Bisleri’s Chairman Ramesh Chauhan, the former owner of Thums Up, Gold Spot and Limca, is resting easy on his laurels. From fighting almost a lone battle to stop the entry of America’s Pepsi cola into India, Chauhan has come a long way, undeterred by what he terms the palpable “tension around cola majors”.
“It is a bread and butter business for them (Coca-Cola and Pepsi), whereas ours is a cash business. While they have to be bothered about carton suppliers and cap suppliers every week, we always have enough stock for we buy on credit,” said the Bisleri boss, in a recent conversation with Business Line .
One of India's feistiest entrepreneurs, Chauhan says, “It is a great feeling that Thums Up is still number one. Despite all the years gone by, their (multinationals) own brands have not been able to overshadow Thums Up.”
In 1977, Ramesh Chauhan along with brother Prakash Chauhan and then Parle CEO Bhanu Vakil had launched Thums Up as their flagship beverage. When Coca-Cola re-entered India in 1993, in its second stint in the country, Parle sold Thums Up, Limca and Gold Spot to Coca-Cola for around $60 million. Thums Up had 85 per cent market share when sold.
Terming it a pure business decision, Chauhan says, “There are no regrets and no hard feelings in selling the business. It was a simple business strategy, though we had many critics at that time. We did not have much choice, because we were working through a franchise system at that time.”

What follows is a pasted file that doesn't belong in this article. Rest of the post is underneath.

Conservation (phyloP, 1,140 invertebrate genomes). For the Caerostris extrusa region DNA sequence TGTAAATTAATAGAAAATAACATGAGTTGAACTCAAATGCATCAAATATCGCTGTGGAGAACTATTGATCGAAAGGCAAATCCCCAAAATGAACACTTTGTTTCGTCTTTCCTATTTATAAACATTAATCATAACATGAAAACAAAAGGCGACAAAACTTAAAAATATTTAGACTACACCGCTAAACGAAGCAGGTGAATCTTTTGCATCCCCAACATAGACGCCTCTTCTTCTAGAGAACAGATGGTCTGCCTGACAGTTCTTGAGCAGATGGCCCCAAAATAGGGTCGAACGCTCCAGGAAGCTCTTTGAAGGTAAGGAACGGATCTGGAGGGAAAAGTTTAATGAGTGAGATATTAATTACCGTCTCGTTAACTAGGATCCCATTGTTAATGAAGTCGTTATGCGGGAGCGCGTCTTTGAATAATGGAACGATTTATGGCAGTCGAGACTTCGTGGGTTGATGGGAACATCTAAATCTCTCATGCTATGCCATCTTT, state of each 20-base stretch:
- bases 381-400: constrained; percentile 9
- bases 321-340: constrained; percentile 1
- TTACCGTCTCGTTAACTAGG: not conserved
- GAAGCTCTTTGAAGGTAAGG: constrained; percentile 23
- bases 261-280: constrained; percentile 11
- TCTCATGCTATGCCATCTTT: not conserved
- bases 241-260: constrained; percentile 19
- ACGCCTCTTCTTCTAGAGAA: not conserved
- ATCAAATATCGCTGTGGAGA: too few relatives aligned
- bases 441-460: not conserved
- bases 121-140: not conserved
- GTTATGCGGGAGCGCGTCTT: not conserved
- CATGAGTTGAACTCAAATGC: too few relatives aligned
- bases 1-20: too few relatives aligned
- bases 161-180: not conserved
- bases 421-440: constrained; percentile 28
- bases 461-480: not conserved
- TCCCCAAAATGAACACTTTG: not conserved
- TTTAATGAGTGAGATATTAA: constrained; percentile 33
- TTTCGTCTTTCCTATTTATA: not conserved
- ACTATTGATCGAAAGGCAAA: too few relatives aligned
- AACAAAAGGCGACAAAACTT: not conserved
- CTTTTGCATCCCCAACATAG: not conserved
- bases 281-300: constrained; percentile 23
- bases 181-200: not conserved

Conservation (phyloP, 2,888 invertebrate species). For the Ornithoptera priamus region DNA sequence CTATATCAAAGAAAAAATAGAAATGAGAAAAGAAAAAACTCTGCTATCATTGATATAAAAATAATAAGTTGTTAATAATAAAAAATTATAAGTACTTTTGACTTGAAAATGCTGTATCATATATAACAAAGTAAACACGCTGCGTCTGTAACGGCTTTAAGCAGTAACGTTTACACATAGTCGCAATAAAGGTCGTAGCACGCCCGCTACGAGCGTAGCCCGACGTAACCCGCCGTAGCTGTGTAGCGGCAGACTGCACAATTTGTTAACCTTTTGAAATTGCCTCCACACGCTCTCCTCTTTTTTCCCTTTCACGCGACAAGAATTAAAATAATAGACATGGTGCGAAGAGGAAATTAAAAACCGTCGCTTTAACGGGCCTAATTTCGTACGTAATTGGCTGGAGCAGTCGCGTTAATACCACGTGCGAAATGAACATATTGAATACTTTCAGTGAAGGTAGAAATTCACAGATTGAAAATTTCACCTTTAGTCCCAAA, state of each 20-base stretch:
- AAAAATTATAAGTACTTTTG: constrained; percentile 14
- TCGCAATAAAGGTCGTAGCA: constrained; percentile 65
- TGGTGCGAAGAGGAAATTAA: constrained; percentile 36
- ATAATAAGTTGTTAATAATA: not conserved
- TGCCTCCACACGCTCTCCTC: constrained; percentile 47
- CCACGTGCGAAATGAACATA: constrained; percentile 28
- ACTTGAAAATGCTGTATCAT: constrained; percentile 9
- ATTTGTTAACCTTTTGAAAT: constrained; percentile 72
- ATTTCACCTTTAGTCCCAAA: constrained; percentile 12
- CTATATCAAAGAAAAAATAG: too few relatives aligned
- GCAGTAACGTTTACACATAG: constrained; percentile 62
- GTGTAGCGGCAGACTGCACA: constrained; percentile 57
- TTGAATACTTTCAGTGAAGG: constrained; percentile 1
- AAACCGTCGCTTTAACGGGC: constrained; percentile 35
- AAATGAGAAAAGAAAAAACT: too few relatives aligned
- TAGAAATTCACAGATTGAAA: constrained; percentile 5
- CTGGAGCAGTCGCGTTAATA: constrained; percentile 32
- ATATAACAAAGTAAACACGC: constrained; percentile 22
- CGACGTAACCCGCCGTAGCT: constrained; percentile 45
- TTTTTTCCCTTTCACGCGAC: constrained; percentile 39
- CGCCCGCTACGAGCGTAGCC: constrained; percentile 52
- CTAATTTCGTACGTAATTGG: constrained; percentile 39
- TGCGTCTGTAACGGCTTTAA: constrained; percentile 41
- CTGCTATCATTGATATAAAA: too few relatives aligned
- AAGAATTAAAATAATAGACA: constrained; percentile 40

The franchising system entailed that each owner of a franchise was an owner of his own plant. Chauhan’s hand was forced, since most franchises declared their intentions to team up with Coca-Cola.
“At that time, it was difficult to create the franchise model that was required in the carbonated drinks business. I decided to concentrate on the bottled water business, in which we maintain a leadership position despite all the competition around us,” he says.
His enthusiasm at an all-time high, Chauhan says he is a savvy businessman and is sitting on cash reserves.
“We got enough money invested with Merrill Lynch, so we can draw on the money any time we want. We don't borrow. We have a policy here, not to borrow,” says the chairman.
Stating that the company does not need cash, or finance to chart out its growth plans, Chauhan maintains, “The brand (Bisleri) is doing very well. The new positioning and new advertising has resulted in good growth. I say this despite the fact that the water business is a revolving door, easy to enter easy to exit.”
A totally-at-bliss Chauhan says he is at a stage where he “does not have to worry about glass bottles, or the price of sugar, or citric acid, or colour or even carbon dioxide gas,” all the ingredients that worked their magic to make Thums Up what it is. He is glad that the headache has moved on to someone else.